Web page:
3 letters, 1 from one year research, one from summer research, one from vice-president and professor of physics from my university who knows me well in person..(2 US professors, one from Hong Kong, the one from Hong Kong is Caltech Ph.D) they will write for all the schools i apply to..and another professor who taught me one senior level and one grad level courses will write for me for some schools, not all

No publication
the only thing i can think that makes me a bit more "advantageous" is that i am the minority: a female..
that's it..no special...also dare to apply to top schools...with few back-up's..

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Postby brothermalcolm » Fri Dec 14, 2007 6:27 am

@ phoenix

i think mit is having a pro-women physicist campaign atm

and if im not wrong you must have been involved in aberdeen?

am very envious of your perfect sub test score!

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Postby phoenix » Fri Dec 14, 2007 8:43 am


the aberdeen involvement, i guess you are talking about the aberdeen experiment which is related to the anti-neutrino experiment...many of my friends are working on that..i actually was doing the collaboration work in US for that year....i guess you know this experiment?..or you are actually involved?..that would be great to know...=)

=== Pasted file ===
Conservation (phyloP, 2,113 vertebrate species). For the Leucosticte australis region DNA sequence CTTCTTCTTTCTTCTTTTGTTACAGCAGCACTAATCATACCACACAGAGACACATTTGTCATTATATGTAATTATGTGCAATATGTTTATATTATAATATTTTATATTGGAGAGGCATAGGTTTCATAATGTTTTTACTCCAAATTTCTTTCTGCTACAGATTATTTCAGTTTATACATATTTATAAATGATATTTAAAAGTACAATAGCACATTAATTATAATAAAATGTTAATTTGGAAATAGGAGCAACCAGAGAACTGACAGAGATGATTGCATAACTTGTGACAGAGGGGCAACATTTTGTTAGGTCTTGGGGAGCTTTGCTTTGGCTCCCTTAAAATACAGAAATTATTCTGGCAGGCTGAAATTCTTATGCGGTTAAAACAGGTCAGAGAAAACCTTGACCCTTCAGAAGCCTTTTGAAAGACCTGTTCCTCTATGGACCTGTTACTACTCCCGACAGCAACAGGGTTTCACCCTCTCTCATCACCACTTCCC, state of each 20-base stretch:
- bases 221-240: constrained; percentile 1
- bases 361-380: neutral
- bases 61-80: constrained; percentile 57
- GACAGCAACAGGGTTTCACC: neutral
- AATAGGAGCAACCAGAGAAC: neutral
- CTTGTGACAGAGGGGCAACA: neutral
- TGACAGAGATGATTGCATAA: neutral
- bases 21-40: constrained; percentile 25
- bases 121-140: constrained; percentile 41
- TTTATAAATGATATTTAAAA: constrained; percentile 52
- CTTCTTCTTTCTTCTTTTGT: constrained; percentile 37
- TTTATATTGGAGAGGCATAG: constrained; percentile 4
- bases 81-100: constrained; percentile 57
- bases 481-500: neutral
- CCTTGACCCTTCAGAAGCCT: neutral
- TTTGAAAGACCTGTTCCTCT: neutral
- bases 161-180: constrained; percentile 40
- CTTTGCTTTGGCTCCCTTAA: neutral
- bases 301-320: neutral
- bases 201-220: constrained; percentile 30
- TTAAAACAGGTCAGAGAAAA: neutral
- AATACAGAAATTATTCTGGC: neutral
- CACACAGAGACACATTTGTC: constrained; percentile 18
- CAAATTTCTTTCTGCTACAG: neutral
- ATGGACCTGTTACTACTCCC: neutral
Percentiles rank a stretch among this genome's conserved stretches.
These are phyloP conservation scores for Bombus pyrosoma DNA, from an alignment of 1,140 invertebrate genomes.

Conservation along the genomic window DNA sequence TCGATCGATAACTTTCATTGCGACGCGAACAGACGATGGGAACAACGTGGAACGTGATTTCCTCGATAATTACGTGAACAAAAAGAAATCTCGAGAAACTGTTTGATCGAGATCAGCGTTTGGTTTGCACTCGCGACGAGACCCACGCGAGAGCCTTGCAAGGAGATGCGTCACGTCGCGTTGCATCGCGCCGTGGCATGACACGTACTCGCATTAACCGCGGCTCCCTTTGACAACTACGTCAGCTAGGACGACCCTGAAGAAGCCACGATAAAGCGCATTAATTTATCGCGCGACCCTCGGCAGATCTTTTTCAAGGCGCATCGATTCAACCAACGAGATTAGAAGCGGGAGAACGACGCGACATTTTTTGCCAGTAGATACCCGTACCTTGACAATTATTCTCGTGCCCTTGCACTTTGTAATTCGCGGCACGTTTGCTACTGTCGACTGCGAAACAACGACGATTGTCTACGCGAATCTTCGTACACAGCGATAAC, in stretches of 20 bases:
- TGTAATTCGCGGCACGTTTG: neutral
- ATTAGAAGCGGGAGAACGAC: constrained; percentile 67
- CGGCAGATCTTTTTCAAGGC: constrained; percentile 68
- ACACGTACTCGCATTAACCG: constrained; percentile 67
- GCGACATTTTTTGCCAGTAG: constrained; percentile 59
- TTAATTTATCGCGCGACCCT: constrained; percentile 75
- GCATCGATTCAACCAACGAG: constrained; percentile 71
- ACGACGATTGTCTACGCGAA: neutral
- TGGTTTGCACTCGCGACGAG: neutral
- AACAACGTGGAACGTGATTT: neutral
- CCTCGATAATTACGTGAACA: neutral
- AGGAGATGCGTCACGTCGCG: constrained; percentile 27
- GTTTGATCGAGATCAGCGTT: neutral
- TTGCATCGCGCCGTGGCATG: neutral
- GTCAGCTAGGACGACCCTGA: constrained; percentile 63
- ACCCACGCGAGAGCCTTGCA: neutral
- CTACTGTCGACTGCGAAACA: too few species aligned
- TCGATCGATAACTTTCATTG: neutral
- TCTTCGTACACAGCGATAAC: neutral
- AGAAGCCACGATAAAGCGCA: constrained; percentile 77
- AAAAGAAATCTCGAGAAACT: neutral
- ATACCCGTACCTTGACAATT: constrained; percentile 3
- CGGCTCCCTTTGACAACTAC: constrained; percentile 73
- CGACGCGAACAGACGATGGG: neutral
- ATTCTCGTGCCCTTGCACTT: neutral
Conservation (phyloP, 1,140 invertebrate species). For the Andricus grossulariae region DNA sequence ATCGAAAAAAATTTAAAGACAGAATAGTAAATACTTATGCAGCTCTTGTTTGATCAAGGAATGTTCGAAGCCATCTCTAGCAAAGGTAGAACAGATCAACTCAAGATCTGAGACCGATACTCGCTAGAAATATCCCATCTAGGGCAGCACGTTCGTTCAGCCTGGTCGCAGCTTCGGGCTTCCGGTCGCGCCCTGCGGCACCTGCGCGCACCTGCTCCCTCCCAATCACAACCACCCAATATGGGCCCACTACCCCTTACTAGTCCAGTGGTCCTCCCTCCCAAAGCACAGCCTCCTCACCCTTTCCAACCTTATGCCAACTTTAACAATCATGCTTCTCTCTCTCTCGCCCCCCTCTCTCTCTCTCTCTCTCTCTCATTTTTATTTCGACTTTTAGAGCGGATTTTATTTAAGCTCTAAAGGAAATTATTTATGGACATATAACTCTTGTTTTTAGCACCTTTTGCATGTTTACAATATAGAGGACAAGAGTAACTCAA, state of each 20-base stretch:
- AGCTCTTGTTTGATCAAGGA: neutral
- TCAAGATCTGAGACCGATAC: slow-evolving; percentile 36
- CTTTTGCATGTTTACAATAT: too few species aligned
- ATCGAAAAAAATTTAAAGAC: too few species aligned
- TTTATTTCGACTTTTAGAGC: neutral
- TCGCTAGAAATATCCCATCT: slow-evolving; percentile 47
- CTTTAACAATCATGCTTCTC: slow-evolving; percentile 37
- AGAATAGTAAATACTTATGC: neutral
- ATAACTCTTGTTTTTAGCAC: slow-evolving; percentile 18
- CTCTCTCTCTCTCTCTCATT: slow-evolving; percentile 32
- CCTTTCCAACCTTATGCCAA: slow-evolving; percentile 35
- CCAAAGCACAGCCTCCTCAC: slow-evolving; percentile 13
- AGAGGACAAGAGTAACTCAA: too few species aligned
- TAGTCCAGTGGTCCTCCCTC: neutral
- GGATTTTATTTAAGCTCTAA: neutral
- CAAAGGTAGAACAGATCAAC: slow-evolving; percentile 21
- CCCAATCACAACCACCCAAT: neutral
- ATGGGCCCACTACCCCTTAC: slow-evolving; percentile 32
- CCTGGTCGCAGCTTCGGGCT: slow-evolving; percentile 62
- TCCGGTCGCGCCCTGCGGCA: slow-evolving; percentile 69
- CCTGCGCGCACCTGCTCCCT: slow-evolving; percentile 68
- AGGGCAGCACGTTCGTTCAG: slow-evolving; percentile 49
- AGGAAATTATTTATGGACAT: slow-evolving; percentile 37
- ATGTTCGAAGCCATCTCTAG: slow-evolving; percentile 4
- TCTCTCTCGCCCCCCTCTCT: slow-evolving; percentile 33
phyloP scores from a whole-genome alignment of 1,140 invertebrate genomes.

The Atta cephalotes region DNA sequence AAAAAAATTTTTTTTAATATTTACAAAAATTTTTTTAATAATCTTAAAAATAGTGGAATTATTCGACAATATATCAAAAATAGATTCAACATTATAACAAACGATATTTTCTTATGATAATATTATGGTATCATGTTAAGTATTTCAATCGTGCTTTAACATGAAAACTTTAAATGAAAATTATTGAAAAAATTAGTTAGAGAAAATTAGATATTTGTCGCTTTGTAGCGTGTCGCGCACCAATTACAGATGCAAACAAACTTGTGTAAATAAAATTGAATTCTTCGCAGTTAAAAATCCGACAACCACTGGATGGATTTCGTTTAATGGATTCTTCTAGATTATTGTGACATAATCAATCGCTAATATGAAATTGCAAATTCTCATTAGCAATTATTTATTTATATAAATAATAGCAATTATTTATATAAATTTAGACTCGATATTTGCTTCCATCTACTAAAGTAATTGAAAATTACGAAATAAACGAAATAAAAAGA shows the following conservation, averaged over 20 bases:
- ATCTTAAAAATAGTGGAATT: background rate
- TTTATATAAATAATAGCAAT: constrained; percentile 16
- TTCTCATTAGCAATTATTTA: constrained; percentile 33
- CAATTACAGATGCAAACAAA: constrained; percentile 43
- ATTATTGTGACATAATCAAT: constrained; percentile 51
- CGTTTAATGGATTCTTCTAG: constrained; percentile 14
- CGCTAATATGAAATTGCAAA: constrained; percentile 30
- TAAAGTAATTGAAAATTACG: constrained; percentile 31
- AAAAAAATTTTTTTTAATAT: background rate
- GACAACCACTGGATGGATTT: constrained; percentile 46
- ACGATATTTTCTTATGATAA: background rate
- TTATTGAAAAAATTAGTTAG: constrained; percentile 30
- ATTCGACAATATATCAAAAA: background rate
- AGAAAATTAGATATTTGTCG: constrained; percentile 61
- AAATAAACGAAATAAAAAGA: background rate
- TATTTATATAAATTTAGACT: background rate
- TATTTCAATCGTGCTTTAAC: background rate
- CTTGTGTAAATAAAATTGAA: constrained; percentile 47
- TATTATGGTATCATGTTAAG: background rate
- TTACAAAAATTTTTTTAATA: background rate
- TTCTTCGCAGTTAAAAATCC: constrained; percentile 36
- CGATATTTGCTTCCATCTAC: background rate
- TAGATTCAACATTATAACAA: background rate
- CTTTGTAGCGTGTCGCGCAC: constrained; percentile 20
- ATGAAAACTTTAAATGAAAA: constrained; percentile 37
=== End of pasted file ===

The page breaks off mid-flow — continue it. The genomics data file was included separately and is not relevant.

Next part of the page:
and, about mit campaign, i actually don't know that...
curious whats that about...something to do with my gender?
is that kind of the activity that encourages women to go into physics?...

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Postby cannopy » Mon Dec 17, 2007 10:59 am

my scores are the following
GRE quant 750 (84percentile)
verbal 300
TOEFL 87 ( R- 20 , L- 24 , S -23 , W -20 )
GRE - PHY : 610 (38 percentile )
can anybody guide me over the choice of universities .
considering the fact that my scores are low how should i go about things now.

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Postby astroste » Wed Dec 19, 2007 8:05 am

I just want to make one point about applying UCs

I am now a first-year in one of the UCs and was an exchange student too.

The FACT is, I have 15 international classmates out of ~40.

Not all of them have been to america before, but I did meet one who was an exchange too.

So do not scare to apply UC schools, who knows if they get some extra funding and have more flexibility on the issue (asking prof and grad students there may help) =)

good luck guys~